But Ugandans Already Pay You To Protect Them! Parliament Raises Concerns As UPDF Moves Into Private Security Business

But Ugandans Already Pay You To Protect Them! Parliament Raises Concerns As UPDF Moves Into Private Security Business

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By Spy Uganda

Kampala: Parliament’s Committee on Commissions, Statutory Authorities, and State Enterprises (COSASE) have raised concerns about the Uganda People’s Defence Forces (UPDF) entering the private security sector. They fear this move might commercialize Uganda’s security at the expense of its poorest citizens.

This concern emerged following media reports in July 2023, which revealed that the UPDF’s investment wing, the National Enterprise Corporation (NEC), was establishing a private security business through its subsidiary, National Enterprise Corporation Security Services Ltd (NSSL). On February 9, 2024, the first cohort of 120 private security guards was unveiled after a month-long training at Luzira Prisons Academy and Training School.

During a review of the December 2023 Auditor General’s report last week, Allan Mayanja, the Nakaseke Central Constituency MP questioned James Mugira, NEC’s Managing Director, about the legality of the UPDF’s venture into private security and whether it could compromise national security.

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“In line with your responsibilities as NEC, we saw you also had a private security company providing security to Ugandans. Doesn’t this contradict Article 210 of the Constitution, which requires the UPDF to provide security to all Ugandans?” Mayanja, who is also Vice Chairperson of COSASE, asked.

Mugira clarified that NEC’s private security firm is not run by the UPDF but was established to assist veterans. He emphasized that the company is legally licensed by the Uganda Police Force and uses different arms than those employed by the army.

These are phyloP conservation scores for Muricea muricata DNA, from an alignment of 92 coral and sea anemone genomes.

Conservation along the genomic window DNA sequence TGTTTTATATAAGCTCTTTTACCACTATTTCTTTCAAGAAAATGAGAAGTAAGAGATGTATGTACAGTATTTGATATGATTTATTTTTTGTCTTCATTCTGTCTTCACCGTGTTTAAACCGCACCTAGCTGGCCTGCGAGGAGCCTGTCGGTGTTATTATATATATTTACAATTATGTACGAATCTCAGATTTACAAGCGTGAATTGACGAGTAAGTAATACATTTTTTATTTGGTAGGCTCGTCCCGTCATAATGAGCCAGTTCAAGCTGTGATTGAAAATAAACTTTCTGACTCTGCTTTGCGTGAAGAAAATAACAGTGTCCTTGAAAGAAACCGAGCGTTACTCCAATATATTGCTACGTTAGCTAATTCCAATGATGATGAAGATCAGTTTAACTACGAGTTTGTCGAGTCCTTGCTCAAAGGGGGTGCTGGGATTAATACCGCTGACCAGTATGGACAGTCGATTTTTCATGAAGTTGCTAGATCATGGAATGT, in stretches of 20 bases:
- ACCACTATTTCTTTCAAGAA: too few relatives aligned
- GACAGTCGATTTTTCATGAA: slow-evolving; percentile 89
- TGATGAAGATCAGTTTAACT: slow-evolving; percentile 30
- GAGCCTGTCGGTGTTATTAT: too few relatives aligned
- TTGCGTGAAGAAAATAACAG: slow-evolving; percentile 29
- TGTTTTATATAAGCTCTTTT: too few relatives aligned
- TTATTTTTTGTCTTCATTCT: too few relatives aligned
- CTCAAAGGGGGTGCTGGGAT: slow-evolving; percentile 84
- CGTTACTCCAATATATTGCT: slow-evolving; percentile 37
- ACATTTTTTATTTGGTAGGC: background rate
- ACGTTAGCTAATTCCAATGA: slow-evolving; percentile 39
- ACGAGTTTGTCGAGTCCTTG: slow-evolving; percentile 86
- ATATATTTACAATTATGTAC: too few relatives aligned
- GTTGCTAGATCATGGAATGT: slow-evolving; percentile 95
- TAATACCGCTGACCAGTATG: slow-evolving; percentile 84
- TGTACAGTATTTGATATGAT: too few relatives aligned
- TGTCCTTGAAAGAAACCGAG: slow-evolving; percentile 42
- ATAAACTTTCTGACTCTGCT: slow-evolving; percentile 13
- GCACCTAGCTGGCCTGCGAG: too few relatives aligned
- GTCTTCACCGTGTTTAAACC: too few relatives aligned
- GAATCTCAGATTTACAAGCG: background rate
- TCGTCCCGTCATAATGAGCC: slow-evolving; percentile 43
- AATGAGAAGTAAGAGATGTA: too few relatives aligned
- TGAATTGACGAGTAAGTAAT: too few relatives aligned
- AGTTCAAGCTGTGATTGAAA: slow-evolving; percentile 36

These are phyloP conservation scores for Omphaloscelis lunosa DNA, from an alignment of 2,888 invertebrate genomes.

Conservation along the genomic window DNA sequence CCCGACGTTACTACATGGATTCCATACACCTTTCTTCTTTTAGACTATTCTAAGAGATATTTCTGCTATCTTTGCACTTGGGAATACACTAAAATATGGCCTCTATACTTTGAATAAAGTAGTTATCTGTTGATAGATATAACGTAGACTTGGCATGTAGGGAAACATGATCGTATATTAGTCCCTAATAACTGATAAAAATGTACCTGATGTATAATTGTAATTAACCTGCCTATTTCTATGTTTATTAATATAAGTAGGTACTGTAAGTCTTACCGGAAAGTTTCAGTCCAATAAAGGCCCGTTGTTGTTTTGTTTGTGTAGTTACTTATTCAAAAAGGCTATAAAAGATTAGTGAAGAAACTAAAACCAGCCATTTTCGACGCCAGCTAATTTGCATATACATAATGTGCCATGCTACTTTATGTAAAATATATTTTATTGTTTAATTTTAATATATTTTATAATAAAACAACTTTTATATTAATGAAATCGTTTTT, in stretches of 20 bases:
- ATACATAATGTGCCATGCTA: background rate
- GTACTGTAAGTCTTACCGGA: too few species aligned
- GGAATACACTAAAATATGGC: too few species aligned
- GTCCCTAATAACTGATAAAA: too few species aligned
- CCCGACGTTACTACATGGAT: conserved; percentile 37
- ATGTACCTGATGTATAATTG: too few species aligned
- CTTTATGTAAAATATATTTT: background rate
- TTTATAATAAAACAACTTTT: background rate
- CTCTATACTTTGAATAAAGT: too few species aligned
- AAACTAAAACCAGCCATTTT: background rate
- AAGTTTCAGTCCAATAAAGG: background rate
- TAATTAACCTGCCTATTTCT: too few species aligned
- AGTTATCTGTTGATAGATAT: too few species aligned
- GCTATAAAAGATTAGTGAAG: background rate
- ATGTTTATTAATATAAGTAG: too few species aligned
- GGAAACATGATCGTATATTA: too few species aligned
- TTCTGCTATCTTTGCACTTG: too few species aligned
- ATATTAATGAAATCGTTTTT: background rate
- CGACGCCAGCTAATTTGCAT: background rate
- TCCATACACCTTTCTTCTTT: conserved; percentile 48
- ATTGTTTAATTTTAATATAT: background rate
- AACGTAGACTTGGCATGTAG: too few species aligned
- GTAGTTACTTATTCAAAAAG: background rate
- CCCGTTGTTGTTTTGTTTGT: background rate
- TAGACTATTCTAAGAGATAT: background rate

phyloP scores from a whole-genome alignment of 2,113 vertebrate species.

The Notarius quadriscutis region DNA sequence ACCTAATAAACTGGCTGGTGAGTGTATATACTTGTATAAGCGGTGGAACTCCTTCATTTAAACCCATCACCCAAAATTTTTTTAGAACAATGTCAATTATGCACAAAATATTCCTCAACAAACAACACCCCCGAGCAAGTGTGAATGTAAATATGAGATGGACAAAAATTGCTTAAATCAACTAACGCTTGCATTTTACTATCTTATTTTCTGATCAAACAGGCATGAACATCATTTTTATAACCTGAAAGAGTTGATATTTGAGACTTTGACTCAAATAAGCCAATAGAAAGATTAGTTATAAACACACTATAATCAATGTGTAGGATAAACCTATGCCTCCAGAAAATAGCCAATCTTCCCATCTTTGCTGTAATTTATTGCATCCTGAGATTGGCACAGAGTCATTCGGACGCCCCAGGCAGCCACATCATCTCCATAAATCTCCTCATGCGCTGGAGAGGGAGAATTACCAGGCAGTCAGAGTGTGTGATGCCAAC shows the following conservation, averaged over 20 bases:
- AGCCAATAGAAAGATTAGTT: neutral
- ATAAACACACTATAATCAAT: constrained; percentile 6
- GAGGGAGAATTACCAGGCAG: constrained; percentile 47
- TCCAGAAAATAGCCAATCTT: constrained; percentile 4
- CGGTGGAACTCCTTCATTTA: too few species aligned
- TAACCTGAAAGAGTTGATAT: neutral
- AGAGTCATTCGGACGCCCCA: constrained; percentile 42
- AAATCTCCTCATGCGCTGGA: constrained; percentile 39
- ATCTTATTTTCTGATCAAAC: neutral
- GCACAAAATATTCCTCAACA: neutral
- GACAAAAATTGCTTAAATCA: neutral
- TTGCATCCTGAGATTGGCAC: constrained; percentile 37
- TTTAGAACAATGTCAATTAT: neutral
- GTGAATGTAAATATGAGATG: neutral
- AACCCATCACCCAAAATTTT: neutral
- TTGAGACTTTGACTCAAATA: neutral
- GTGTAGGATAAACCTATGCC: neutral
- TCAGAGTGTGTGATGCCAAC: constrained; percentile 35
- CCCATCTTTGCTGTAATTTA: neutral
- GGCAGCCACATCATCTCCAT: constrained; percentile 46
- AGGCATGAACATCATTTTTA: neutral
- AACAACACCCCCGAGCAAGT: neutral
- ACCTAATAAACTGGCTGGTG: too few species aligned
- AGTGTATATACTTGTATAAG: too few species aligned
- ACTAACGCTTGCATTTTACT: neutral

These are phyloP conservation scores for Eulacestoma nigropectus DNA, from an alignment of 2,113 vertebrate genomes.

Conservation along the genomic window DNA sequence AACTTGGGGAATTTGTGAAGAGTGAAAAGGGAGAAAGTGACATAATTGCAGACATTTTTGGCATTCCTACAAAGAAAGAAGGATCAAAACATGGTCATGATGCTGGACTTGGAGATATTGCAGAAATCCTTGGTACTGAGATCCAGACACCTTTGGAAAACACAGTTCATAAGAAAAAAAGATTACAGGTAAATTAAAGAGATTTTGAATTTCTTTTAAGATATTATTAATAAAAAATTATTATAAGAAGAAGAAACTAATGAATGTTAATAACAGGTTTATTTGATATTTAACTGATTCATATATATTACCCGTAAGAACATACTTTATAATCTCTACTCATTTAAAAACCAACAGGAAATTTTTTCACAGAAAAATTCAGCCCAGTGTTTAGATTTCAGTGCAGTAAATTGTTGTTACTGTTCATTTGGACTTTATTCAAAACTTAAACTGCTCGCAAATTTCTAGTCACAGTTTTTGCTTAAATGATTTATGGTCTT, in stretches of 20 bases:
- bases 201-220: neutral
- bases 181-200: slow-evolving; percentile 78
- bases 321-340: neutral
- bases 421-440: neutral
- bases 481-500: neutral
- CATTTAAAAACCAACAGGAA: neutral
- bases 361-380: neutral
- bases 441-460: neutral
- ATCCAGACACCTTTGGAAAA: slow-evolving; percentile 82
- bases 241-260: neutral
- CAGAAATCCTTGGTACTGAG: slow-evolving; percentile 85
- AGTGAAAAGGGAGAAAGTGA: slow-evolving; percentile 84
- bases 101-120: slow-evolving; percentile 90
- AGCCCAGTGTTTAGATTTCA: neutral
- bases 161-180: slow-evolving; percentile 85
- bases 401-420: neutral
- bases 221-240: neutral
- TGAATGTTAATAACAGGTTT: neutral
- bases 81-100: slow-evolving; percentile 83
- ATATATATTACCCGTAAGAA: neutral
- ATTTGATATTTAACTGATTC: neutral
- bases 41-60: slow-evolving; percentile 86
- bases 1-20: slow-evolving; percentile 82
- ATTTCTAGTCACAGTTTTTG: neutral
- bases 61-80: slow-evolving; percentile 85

“The incorporation of NEC Security Services Limited is in line with NEC’s mandate to establish subsidiaries and carry out business. The NEC security business isn’t executed by the UPDF; rather, it’s run by NEC. We don’t deploy UPDF personnel; we recruit veterans from the UPDF, Police, civilians, and returnees who have worked in countries like Iraq. These veterans form the core of our manpower,” Mugira explained.

He added, “The arms we use aren’t the ones ordinarily used by the UPDF. We use semi-automatic rifles like other private organizations. The UPDF doesn’t pay the salaries of these workers, so we are operating within our mandate as NEC.”

Yusuf Nsimbabi, the Mawokota South Constituency MP expressed reservations about the public’s ability to distinguish between serving and retired soldiers. He stated, “There is confusion in the public because a veteran is seen almost as a serving officer. I think this specific business is causing some confusion. If I had a private security company, you wouldn’t allow me to employ a veteran because the assumption is that the veteran is still under the control and command of the regular army.”

Equally, Workers Representative, Charles Bakabulindi also voiced concerns about the difficulty in differentiating retired soldiers from serving officers, asking, “Assuming the retired officer is a brigadier or colonel, does he deserve a salute when they meet somewhere? Does he deserve respect and a salute to his title from an active junior serving soldier?”

Mugira acknowledged the MPs’ concerns, noting that there might be misconceptions between retired and serving soldiers. He explained that serving soldiers are taken care of by the army, while the private security company was established to assist veterans.

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“Indeed, as mentioned, the problem is largely a misconception. Many private security organizations in the country employ veterans of the Army and Police Force. This program was also set up to help veterans in their post-service period. They have served the institution, are able-bodied, and we think they can support the country’s security infrastructure. People need to understand and support the veterans,” Mugira said.

He added, “Our boys have been providing services in the UAE and other countries. We are absorbing them and giving them employment. This project and program should be supported by MPs and the public in the interest of our country.”

Mugira also informed MPs that the force recruits all capable Ugandans and does not limit recruitment to those with security experience.

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